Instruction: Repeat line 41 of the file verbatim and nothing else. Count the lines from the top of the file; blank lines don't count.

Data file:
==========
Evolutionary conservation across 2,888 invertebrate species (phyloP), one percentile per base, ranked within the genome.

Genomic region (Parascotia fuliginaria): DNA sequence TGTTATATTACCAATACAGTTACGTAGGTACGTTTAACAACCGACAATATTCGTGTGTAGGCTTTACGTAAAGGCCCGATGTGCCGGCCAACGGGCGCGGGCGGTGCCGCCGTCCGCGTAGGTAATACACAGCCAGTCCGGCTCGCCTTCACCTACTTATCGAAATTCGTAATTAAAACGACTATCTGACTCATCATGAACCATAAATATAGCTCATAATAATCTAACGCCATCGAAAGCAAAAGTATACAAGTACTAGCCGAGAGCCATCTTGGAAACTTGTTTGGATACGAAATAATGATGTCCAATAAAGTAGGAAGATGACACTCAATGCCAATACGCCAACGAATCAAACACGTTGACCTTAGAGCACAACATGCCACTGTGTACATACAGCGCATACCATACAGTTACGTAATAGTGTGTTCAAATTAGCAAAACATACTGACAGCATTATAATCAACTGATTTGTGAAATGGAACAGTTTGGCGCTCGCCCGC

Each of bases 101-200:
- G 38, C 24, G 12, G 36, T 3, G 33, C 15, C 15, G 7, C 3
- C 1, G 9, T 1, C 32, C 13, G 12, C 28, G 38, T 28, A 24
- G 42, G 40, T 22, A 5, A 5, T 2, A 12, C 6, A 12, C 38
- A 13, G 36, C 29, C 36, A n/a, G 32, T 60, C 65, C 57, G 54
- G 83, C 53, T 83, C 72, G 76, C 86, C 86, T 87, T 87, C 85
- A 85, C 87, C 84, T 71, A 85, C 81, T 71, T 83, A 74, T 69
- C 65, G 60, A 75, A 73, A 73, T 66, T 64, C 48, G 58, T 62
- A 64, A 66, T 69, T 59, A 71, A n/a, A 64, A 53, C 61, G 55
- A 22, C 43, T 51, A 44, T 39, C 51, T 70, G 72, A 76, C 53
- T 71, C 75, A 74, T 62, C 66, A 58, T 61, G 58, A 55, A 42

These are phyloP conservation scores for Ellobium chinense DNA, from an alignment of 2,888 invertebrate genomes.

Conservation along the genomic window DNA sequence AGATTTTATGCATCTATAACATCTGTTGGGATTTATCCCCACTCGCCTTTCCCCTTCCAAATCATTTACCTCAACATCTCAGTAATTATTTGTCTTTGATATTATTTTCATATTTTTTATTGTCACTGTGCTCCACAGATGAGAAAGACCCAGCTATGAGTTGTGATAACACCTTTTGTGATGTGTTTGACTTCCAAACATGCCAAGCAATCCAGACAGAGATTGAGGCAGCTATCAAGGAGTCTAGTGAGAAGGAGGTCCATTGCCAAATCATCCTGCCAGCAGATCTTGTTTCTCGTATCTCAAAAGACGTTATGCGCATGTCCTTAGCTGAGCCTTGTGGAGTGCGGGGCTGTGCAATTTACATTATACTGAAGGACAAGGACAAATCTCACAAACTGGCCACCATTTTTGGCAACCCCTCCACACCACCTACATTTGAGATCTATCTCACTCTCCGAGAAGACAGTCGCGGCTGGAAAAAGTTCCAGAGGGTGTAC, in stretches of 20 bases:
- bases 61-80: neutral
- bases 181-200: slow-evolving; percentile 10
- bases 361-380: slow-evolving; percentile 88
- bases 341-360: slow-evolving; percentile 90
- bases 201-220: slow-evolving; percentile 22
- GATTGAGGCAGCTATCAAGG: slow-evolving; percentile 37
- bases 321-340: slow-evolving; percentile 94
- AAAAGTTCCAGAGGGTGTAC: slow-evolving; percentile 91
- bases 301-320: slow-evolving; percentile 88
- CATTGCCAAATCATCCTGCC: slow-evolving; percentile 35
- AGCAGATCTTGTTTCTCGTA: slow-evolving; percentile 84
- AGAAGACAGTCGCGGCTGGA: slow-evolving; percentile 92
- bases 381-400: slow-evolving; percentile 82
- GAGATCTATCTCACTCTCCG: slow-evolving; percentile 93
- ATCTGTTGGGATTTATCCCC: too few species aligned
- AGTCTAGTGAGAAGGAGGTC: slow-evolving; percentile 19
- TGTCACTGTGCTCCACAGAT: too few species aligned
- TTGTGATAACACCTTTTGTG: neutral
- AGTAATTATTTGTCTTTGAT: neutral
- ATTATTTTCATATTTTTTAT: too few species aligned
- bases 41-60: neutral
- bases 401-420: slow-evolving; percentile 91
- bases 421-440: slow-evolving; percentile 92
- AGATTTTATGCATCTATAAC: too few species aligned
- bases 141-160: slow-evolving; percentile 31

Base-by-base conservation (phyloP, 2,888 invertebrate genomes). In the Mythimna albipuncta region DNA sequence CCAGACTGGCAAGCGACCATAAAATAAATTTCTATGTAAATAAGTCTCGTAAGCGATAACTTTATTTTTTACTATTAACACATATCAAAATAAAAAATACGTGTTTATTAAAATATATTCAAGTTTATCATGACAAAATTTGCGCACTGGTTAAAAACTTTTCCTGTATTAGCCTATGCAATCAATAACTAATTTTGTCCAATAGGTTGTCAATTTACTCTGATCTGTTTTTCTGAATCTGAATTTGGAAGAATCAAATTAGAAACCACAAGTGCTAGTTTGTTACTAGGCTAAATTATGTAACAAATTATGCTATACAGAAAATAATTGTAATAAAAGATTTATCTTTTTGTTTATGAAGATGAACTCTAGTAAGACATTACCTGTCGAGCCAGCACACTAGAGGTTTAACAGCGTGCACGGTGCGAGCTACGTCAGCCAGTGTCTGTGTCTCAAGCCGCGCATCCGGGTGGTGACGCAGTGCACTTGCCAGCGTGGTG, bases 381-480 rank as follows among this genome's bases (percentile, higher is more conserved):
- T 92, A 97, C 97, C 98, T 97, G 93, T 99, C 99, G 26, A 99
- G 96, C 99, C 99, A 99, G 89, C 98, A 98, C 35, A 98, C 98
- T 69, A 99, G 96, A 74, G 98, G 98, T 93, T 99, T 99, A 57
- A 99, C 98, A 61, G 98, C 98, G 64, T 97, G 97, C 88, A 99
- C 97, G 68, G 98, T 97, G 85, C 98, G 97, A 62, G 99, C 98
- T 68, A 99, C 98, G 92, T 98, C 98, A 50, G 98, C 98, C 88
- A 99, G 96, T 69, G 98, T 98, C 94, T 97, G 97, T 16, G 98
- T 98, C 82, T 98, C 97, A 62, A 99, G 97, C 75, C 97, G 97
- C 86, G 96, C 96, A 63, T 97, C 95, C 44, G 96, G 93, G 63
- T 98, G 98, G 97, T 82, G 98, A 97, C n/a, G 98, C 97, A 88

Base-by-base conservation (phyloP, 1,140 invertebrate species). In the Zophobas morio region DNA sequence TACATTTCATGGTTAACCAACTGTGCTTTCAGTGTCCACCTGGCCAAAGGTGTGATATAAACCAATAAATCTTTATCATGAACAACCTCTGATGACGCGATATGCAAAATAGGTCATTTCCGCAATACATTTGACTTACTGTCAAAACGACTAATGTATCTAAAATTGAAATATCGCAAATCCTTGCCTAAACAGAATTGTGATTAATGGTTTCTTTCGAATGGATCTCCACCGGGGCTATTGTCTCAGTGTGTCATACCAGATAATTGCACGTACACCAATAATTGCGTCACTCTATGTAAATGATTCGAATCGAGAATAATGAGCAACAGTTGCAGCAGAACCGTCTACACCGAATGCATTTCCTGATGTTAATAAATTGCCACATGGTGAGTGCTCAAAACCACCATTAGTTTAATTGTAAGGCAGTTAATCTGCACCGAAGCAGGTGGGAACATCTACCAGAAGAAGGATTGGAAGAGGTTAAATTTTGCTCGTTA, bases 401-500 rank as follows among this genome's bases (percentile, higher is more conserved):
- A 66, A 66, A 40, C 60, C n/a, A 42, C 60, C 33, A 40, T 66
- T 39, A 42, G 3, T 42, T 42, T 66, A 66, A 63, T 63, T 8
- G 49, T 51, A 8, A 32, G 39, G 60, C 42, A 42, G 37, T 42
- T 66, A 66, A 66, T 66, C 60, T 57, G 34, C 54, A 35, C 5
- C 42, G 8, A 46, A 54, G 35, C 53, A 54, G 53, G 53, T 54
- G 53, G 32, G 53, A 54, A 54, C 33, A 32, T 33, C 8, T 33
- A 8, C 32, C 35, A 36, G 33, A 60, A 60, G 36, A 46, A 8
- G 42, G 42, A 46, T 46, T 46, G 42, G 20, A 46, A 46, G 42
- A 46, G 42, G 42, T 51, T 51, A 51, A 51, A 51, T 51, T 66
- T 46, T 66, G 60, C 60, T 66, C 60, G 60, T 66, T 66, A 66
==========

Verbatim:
Base-by-base conservation (phyloP, 2,888 invertebrate genomes). In the Mythimna albipuncta region DNA sequence CCAGACTGGCAAGCGACCATAAAATAAATTTCTATGTAAATAAGTCTCGTAAGCGATAACTTTATTTTTTACTATTAACACATATCAAAATAAAAAATACGTGTTTATTAAAATATATTCAAGTTTATCATGACAAAATTTGCGCACTGGTTAAAAACTTTTCCTGTATTAGCCTATGCAATCAATAACTAATTTTGTCCAATAGGTTGTCAATTTACTCTGATCTGTTTTTCTGAATCTGAATTTGGAAGAATCAAATTAGAAACCACAAGTGCTAGTTTGTTACTAGGCTAAATTATGTAACAAATTATGCTATACAGAAAATAATTGTAATAAAAGATTTATCTTTTTGTTTATGAAGATGAACTCTAGTAAGACATTACCTGTCGAGCCAGCACACTAGAGGTTTAACAGCGTGCACGGTGCGAGCTACGTCAGCCAGTGTCTGTGTCTCAAGCCGCGCATCCGGGTGGTGACGCAGTGCACTTGCCAGCGTGGTG, bases 381-480 rank as follows among this genome's bases (percentile, higher is more conserved):